UNITED NATIONS SPECIAL RAPPORTEUR SAYS POVERTY IS INEXTRICABLY LINKED TO DISCRIMINATION AND RACISM
4 November 2013
NEW YORK/GENEVA (4 November 2013) – United Nations Special Rapporteur on contemporary forms of racism Mutuma Ruteere on Monday emphasized that racial or ethnic minorities are disproportionately affected by poverty, with the lack of education, adequate housing and health care transmitting poverty from generation to generation.
In his report to the General Assembly, the Special Rapporteur focused on the inextricable link between racism and poverty, stressing that the continued socio-economic vulnerability of minorities is frequently the result of historical legacies, such as the impact of slavery and colonization, and state-sponsored discrimination. These historical imbalances continue to profoundly affect discriminated groups, causing successive generations to inherit the disadvantages of their predecessors.
“Discrimination based on racial, religious, ethnic, linguistic and also socio-economic factors exacerbates the vulnerability of these persons and groups,” Mr. Ruteere said. “The lack of participation of such groups in decision-making processes is also often the result of historical legacies.”
Discriminated groups, such as Afro-descendants, indigenous peoples, Roma, Dalits and migrants are especially affected by the different manifestations of poverty in the areas of economic and social rights such as education, adequate housing, and health care, as well as other rights including the right to work in just conditions, social security, food and water.
“Governments have the obligation to prevent marginalization, to ensure protection and to guarantee the enjoyment of human rights for all, including the right to education, the right to adequate housing, the right to health and the right to food and safe water,” the Special Rapporteur told the General Assembly.
He recommended that States review and redesign policies and programmes which may have a disproportionately negative effect on racial or ethnic minorities in view of their socio-economic vulnerability. States could then implement effective measures to improve the access of such groups to civil, cultural, economic, political and social rights.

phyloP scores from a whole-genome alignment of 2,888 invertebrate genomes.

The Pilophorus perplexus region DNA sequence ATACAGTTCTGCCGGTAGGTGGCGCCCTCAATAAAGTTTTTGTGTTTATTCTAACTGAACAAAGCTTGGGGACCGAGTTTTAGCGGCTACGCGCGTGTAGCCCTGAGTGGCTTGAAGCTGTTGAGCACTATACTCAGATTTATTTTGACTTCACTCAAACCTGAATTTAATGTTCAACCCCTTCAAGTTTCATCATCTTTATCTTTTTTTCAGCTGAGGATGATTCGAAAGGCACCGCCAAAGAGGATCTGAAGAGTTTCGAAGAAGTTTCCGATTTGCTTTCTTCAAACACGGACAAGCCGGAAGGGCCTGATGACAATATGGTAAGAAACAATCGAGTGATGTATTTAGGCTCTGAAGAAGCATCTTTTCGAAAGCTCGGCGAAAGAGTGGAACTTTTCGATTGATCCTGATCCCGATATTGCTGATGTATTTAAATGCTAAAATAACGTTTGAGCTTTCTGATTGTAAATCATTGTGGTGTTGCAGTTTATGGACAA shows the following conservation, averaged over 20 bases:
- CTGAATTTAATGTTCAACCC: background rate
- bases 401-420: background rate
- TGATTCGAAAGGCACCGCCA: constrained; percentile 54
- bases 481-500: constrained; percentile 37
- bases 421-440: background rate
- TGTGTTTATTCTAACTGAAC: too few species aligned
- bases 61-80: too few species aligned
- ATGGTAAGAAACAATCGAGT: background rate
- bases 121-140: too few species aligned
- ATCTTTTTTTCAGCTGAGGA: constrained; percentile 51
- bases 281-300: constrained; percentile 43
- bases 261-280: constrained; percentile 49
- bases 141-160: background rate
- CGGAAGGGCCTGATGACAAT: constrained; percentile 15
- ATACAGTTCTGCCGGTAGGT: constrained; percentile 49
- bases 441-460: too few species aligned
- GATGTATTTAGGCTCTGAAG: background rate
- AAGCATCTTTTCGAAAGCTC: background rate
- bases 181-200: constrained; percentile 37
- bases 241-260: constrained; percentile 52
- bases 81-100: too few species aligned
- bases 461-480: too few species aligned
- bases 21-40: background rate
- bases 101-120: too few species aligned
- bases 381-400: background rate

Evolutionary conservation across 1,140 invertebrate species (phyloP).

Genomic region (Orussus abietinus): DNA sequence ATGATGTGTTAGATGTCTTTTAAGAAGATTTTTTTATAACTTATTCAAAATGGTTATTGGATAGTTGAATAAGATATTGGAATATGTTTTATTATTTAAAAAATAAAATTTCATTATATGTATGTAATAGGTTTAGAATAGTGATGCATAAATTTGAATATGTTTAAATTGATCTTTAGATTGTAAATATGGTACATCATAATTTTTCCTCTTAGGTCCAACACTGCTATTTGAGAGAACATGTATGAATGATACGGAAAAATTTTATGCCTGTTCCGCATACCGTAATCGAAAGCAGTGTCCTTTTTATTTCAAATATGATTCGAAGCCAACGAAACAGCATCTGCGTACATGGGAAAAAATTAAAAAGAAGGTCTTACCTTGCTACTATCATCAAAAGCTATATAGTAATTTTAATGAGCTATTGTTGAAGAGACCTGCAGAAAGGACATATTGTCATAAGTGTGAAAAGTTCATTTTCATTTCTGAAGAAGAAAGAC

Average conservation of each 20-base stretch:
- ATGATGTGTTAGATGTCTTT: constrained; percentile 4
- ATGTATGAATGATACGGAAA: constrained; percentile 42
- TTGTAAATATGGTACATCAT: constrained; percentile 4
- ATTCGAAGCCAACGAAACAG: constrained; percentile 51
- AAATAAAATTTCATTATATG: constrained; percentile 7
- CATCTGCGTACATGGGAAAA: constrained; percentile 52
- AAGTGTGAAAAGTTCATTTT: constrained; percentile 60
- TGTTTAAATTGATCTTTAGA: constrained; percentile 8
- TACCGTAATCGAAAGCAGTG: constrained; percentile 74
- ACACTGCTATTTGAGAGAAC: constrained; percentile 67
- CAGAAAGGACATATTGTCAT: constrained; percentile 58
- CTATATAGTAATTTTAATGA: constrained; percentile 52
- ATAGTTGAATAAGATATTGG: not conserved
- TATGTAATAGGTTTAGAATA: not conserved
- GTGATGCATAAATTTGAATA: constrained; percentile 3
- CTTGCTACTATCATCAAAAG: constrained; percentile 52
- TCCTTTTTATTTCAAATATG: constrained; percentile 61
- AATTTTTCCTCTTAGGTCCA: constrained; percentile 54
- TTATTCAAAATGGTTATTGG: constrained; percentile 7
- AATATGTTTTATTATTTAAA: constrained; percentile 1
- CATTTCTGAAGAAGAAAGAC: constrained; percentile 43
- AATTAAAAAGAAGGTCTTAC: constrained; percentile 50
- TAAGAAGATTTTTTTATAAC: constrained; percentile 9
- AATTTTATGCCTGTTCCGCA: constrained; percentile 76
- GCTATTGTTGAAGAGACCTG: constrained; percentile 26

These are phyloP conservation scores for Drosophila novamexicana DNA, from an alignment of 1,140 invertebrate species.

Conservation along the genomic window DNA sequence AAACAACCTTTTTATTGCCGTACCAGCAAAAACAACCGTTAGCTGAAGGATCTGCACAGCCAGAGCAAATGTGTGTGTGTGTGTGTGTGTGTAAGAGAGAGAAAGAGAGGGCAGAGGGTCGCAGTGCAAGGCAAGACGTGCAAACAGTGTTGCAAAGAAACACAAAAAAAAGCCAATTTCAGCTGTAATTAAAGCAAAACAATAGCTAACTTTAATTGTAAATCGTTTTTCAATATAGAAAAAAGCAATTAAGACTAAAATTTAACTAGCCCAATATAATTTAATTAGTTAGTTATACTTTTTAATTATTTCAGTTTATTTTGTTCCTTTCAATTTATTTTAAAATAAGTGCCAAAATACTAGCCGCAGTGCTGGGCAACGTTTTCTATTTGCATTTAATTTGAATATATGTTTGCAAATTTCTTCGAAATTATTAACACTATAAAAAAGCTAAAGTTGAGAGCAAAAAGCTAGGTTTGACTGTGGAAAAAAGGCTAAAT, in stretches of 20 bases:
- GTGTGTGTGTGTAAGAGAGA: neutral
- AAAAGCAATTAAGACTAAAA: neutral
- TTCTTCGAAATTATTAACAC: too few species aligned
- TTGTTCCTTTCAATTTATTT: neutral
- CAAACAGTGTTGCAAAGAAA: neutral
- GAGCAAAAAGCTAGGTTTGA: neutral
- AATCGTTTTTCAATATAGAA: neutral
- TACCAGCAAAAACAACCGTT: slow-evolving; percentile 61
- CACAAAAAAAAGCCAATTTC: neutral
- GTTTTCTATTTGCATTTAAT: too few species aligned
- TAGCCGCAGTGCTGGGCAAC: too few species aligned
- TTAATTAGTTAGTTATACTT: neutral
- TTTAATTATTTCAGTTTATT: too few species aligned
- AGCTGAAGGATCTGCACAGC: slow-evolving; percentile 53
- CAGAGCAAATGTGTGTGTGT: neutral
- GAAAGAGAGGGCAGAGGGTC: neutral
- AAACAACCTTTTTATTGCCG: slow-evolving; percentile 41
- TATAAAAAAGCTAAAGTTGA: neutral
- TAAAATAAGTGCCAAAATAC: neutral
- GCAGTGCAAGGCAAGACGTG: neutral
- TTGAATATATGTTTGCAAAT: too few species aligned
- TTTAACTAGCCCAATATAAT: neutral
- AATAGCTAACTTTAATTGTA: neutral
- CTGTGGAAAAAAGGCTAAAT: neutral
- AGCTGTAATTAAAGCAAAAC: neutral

Mr. Ruteere also highlighted some good practices and initiatives taken to prevent poverty and discrimination such as programmes aimed at increasing educational opportunities, laws which protect disadvantaged groups in the labour market, poverty alleviation initiatives, collection of relevant data, and special measures aimed at enhancing equality between all groups.
Mr. Ruteere also submitted another report which addresses the latest developments he has identified in relation to the continuing human rights and democratic challenges posed by extremist political parties, movements and groups, including neo-Nazis and skinhead groups. The report is based on contributions sent by 16 States, as well as intergovernmental, non-governmental and other organizations involved in the issue.
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Mr. Mutuma Ruteere (Kenya) was appointed by the Human Rights Council as Special Rapporteur on contemporary forms of racism, racial discrimination, xenophobia and related intolerance in November 2011. Learn more, visit: http://www.ohchr.org/EN/Issues/Racism/SRRacism/Pages/IndexSRRacism.aspx
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